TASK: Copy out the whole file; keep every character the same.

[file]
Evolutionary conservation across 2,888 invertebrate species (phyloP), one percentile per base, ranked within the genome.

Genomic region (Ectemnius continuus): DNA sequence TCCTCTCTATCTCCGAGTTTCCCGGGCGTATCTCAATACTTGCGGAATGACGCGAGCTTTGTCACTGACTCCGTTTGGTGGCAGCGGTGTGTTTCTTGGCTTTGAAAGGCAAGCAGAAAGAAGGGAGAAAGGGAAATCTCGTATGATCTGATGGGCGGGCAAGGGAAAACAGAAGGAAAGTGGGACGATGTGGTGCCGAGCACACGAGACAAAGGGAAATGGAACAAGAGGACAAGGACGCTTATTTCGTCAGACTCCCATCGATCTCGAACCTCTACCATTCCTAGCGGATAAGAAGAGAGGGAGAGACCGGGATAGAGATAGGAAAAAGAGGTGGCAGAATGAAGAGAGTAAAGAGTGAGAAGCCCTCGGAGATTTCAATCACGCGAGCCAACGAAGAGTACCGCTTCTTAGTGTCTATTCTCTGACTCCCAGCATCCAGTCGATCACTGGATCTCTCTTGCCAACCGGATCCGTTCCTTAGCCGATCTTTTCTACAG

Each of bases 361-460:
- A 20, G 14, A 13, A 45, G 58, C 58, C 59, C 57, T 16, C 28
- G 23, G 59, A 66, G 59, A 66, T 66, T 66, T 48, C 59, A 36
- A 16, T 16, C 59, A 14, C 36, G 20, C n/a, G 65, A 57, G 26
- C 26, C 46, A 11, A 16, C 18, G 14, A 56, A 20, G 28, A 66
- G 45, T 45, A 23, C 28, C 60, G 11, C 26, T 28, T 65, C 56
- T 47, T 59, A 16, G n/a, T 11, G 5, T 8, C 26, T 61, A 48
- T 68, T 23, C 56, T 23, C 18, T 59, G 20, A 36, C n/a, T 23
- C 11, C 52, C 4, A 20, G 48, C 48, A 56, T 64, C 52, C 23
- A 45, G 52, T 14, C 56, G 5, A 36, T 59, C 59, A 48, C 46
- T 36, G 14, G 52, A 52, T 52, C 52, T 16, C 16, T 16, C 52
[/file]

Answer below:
Evolutionary conservation across 2,888 invertebrate species (phyloP), one percentile per base, ranked within the genome.

Genomic region (Ectemnius continuus): DNA sequence TCCTCTCTATCTCCGAGTTTCCCGGGCGTATCTCAATACTTGCGGAATGACGCGAGCTTTGTCACTGACTCCGTTTGGTGGCAGCGGTGTGTTTCTTGGCTTTGAAAGGCAAGCAGAAAGAAGGGAGAAAGGGAAATCTCGTATGATCTGATGGGCGGGCAAGGGAAAACAGAAGGAAAGTGGGACGATGTGGTGCCGAGCACACGAGACAAAGGGAAATGGAACAAGAGGACAAGGACGCTTATTTCGTCAGACTCCCATCGATCTCGAACCTCTACCATTCCTAGCGGATAAGAAGAGAGGGAGAGACCGGGATAGAGATAGGAAAAAGAGGTGGCAGAATGAAGAGAGTAAAGAGTGAGAAGCCCTCGGAGATTTCAATCACGCGAGCCAACGAAGAGTACCGCTTCTTAGTGTCTATTCTCTGACTCCCAGCATCCAGTCGATCACTGGATCTCTCTTGCCAACCGGATCCGTTCCTTAGCCGATCTTTTCTACAG

Each of bases 361-460:
- A 20, G 14, A 13, A 45, G 58, C 58, C 59, C 57, T 16, C 28
- G 23, G 59, A 66, G 59, A 66, T 66, T 66, T 48, C 59, A 36
- A 16, T 16, C 59, A 14, C 36, G 20, C n/a, G 65, A 57, G 26
- C 26, C 46, A 11, A 16, C 18, G 14, A 56, A 20, G 28, A 66
- G 45, T 45, A 23, C 28, C 60, G 11, C 26, T 28, T 65, C 56
- T 47, T 59, A 16, G n/a, T 11, G 5, T 8, C 26, T 61, A 48
- T 68, T 23, C 56, T 23, C 18, T 59, G 20, A 36, C n/a, T 23
- C 11, C 52, C 4, A 20, G 48, C 48, A 56, T 64, C 52, C 23
- A 45, G 52, T 14, C 56, G 5, A 36, T 59, C 59, A 48, C 46
- T 36, G 14, G 52, A 52, T 52, C 52, T 16, C 16, T 16, C 52